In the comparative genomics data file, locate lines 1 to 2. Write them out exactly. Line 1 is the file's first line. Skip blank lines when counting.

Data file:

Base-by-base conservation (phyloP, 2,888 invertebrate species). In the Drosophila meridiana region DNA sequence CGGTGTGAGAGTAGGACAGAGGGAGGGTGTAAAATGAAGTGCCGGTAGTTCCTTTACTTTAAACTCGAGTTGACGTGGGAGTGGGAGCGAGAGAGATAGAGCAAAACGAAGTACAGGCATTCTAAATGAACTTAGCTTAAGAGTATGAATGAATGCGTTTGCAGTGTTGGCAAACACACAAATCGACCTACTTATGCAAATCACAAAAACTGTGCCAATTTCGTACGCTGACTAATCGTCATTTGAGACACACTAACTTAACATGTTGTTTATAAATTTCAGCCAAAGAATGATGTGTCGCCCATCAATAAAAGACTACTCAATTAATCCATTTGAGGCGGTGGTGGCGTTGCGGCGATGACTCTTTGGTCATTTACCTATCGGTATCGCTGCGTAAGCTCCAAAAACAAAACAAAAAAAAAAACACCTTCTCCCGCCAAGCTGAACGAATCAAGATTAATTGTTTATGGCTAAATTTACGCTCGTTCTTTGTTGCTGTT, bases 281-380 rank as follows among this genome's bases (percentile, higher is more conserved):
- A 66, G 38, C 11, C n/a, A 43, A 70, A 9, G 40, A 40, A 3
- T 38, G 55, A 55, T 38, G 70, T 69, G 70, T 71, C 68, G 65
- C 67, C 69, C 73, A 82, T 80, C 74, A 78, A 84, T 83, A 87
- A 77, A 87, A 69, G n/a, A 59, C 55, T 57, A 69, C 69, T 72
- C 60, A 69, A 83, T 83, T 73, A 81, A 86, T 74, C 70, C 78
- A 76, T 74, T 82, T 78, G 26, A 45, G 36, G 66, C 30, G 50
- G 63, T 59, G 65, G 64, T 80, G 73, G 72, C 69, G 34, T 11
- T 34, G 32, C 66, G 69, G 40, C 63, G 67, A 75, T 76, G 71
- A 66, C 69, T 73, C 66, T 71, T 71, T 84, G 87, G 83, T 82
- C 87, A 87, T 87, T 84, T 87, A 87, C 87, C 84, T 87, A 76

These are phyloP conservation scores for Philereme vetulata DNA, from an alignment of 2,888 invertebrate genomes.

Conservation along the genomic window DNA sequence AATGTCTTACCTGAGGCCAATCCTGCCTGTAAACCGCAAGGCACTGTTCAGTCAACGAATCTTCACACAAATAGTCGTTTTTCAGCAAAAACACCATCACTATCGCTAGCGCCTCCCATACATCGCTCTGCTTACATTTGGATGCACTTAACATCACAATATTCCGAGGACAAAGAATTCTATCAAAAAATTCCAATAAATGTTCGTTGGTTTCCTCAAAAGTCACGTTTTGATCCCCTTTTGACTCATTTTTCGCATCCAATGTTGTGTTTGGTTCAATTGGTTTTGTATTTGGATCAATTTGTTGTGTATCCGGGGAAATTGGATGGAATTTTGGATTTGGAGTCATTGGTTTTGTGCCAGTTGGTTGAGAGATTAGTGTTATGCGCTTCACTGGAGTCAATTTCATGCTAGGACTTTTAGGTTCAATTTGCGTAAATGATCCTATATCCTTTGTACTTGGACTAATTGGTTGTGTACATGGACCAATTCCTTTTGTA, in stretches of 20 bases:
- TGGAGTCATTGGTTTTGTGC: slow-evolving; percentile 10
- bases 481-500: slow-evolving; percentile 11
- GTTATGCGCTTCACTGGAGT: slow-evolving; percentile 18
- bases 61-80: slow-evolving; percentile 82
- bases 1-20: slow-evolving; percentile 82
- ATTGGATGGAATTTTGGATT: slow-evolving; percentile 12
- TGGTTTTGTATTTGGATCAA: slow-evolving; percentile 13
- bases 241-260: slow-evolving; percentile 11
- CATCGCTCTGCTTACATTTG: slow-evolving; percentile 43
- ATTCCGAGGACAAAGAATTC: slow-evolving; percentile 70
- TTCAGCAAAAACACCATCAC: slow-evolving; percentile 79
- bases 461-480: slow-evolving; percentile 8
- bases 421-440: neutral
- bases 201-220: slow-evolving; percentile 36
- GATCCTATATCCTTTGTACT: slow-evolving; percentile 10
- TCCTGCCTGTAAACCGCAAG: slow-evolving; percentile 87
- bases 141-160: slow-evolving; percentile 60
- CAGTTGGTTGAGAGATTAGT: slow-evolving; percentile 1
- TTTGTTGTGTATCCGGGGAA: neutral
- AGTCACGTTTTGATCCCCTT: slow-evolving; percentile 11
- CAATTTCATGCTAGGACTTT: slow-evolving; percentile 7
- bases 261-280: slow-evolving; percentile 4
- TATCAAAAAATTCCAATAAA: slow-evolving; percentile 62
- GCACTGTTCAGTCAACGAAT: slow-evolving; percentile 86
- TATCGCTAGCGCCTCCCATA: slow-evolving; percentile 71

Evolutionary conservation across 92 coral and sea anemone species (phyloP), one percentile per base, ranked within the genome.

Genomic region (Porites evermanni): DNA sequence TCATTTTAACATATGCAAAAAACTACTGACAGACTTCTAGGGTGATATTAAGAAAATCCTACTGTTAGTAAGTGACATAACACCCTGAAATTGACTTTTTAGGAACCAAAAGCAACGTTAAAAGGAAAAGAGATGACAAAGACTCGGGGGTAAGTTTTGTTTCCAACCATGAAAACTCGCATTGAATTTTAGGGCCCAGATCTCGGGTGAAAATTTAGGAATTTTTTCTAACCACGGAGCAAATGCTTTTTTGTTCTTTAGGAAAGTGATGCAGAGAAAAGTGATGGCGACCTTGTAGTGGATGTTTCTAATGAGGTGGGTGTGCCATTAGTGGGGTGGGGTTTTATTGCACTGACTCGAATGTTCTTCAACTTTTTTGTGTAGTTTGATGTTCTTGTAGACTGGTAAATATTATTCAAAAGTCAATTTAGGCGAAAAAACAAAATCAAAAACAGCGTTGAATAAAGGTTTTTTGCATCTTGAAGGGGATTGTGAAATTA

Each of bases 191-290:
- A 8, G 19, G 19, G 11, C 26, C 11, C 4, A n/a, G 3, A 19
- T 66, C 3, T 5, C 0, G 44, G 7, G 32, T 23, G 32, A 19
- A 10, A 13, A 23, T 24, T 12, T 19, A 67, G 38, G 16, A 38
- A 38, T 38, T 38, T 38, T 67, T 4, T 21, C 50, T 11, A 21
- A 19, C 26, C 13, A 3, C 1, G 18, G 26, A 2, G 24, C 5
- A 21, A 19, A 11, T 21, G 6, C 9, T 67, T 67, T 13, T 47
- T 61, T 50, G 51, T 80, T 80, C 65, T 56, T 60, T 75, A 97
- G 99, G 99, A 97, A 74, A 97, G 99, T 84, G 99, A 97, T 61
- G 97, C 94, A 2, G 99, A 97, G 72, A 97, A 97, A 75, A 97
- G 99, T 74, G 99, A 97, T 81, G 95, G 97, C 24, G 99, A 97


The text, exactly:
Base-by-base conservation (phyloP, 2,888 invertebrate species). In the Drosophila meridiana region DNA sequence CGGTGTGAGAGTAGGACAGAGGGAGGGTGTAAAATGAAGTGCCGGTAGTTCCTTTACTTTAAACTCGAGTTGACGTGGGAGTGGGAGCGAGAGAGATAGAGCAAAACGAAGTACAGGCATTCTAAATGAACTTAGCTTAAGAGTATGAATGAATGCGTTTGCAGTGTTGGCAAACACACAAATCGACCTACTTATGCAAATCACAAAAACTGTGCCAATTTCGTACGCTGACTAATCGTCATTTGAGACACACTAACTTAACATGTTGTTTATAAATTTCAGCCAAAGAATGATGTGTCGCCCATCAATAAAAGACTACTCAATTAATCCATTTGAGGCGGTGGTGGCGTTGCGGCGATGACTCTTTGGTCATTTACCTATCGGTATCGCTGCGTAAGCTCCAAAAACAAAACAAAAAAAAAAACACCTTCTCCCGCCAAGCTGAACGAATCAAGATTAATTGTTTATGGCTAAATTTACGCTCGTTCTTTGTTGCTGTT, bases 281-380 rank as follows among this genome's bases (percentile, higher is more conserved):
- A 66, G 38, C 11, C n/a, A 43, A 70, A 9, G 40, A 40, A 3